It’s definitely a short period of time, though, and the window in which Nintendo can announce the console is probably quite limited. It’s highly unlikely that it would wait for E3 to unveil its plans; much as turning up with a brand new console to the show would be a very effective way to “win” E3, it’s probably more sensible to unveil some aspects of the device, at least, in a Nintendo event well ahead of the show. Indeed, if NX details aren’t revealed to some degree either this month or next, I suspect a 2016 launch can be said to be entirely off the cards – although I wouldn’t actually put money on that, since if we’re talking about reducing the pre-launch promotion window from 18 months to 8 or 7 months, why on earth not make it six, or five, or four?
In fact, it might be more instructive to think about that window in terms of how other devices manage it. Consoles are actually quite unusual in having a lengthy, protracted period where everyone is talking about them, everyone is showing off software for them, but nobody can buy them. Compare that to smartphones or tablets, which are generally available to buy within a matter of days or weeks after they’re first unveiled. That short lead time doesn’t seem to stop Apple’s devoted fans from camping out to buy a new iPhone; perhaps a short lead time for a console might actually spur fans to excitement, rather than denying the new system a build-up? If the NX console is really a complex concept that it takes people a while to get their head around, then perhaps that will be problematic – you don’t want to launch a device that hardly anyone actually understands yet – but if it’s merely an interesting twist on the familiar, then perhaps a short, intense few months of promotion is actually a marketing advantage over a year or more of drawn-out arguments regarding the merits of a still-vapourware device.
Whatever Nintendo actually plans for the NX, it will represent a very dramatic choice for the company. A 2016 launch will be an aggressive strategy that overturns its previous approach to console launches and suggests dramatic reforms under Kimishima’s guidance. Pushing its launch out into next year, though, will leave the company facing a bleak holiday season with an ailing, albeit still popular, handheld device and a home console that’s almost totally dead in the water – and even with the prospect of a Zelda swan song on the Wii U, that will be a bitter pill to swallow for Nintendo. The company is, in some regards, painted into a corner – no matter what it does next, it’ll require a very different Nintendo difference.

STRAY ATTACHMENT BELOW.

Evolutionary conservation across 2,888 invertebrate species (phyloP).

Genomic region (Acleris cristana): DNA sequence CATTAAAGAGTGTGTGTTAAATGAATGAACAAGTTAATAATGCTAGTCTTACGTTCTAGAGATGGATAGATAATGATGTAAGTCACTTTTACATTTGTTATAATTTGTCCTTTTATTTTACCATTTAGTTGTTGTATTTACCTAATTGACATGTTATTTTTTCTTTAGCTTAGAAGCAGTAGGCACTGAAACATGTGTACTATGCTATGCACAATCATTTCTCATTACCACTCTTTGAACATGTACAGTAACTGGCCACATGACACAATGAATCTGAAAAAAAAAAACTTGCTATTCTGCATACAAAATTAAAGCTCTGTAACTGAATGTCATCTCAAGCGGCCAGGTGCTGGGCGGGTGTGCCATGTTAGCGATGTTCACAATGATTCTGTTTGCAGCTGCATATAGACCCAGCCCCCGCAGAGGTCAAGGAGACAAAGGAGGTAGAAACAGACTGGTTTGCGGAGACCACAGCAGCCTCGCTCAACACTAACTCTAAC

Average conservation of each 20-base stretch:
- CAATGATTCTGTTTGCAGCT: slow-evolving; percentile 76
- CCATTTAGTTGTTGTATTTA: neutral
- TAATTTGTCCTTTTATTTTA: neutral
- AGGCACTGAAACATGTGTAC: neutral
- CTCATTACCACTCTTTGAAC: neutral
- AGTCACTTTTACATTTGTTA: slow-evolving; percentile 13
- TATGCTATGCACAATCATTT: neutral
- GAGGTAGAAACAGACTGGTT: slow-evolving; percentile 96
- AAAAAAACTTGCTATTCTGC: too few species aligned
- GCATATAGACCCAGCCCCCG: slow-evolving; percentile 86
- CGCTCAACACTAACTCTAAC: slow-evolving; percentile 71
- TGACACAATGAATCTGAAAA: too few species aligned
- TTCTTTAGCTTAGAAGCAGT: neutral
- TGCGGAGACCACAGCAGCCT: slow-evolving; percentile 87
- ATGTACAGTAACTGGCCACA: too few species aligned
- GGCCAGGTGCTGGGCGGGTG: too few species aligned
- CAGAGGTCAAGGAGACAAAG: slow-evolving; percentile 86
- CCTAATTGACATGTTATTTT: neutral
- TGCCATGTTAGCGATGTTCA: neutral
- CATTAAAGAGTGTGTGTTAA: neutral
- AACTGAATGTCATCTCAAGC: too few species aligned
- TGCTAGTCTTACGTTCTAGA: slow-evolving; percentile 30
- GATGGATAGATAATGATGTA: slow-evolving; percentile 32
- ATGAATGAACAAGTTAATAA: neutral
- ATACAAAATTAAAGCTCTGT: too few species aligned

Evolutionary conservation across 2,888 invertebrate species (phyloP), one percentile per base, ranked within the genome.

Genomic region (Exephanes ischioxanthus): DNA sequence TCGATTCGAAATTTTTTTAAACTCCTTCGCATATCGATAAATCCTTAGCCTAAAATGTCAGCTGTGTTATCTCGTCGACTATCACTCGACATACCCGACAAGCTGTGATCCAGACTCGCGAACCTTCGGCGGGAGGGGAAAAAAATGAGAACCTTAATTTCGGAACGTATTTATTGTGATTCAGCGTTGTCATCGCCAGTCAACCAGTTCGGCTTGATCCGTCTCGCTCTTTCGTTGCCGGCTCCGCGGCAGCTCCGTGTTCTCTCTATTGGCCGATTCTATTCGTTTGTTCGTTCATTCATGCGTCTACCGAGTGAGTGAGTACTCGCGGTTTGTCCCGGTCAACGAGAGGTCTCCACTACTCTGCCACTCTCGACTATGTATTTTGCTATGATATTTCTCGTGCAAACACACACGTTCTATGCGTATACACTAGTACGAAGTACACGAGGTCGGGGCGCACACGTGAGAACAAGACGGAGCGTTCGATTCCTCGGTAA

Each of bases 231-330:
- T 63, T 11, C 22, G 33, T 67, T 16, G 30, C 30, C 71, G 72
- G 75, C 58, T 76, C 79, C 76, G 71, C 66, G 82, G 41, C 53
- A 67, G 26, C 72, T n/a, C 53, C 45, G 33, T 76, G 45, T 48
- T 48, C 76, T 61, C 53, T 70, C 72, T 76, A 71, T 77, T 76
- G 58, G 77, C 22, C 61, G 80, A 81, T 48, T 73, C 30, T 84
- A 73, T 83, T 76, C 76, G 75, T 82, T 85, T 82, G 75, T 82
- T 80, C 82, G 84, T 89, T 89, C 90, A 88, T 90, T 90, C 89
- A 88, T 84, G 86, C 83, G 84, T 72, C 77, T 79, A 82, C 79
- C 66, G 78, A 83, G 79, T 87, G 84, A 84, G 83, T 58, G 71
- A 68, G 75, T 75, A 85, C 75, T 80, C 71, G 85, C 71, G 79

DisplayPort 1.4 will allow 8K displays to hook up to laptops, smartphones and other devices via a USB Type-C port. The new standard was announced by VESA (Video Electronics Standards Association) on Tuesday.
The USB Type-C connector is already gaining popularity, so DisplayPort 1.4 will be easy to implement in devices. There’s another 8K connector called SuperMHL under development that requires new ports but can also be slapped on USB Type-C connectors.
4K TVs are gaining popularity, but will be replaced by 8K in the coming years. Sharp was to first to retail an 8K TV for a whopping $133,000. Other top TV makers have shown 8K TVs, and may release them in time for the 2020 Olympics in Tokyo, which will be broadcast in 8K.
It’s still a challenge to transfer 4K video in real-time through USB Type-C port considering the amount of bandwidth required. But VESA has figured out a way to resolve the issue of 8K video transfer. A Display Stream Compression (DSC) technology in DisplayPort 1.4 is designed to compress video into smaller packets, which will make it possible to transmit 8K video from a device to displays. VESA says video quality won’t be affected by the compression.
The new standard is a big jump from the older DisplayPort 1.3 standard, which is already in PCs. The 1.3 standard had bandwidth to support two 4K monitors.
DisplayPort is especially popular in business PCs, while HDMI is the display connector for consumer PCs and devices. The DisplayPort protocol has its own connector, but has over years evolved to work with Thunderbolt, USB Type-C and other connector technologies.
It is not clear whether DisplayPort would abandon its own connector and move over to USB Type-C.
The comment by a Toshiba spokesman followed a report by the Sankei newspaper that said the Japanese conglomerate is planning to pull out of PCs as it restructures its business following a massive accounting scandal.
The Sankei said Toshiba, Fujitsu Ltd and VAIO are in talks to merge their PC businesses. Toshiba would consign production of its Dynabook brand to Fujitsu and VAIO factories while it focuses on design and development, helping it cut costs, the paper said.
When it comes to the problem of handling errant drones, there’s been a number of high-tech solutions — from radio jamming to laser beams to nets launched by other drones – but a group in The Netherlands has a rather unique low-tech solution that’s much more elegant.
The Guard From Above says it is training birds of prey to attack drones, taking advantage of their natural predatory instincts and precision in the sky.
A video posted by the company on YouTube shows a bird attacking a DJI Phantom drone as it hovers, grabbing the drone with its feet and flying away with it.
The bird’s claws have scales that should prevent it from getting injured by the fast rotating blades, said the company. But it did say it is investigating extra protective measures that could be taken.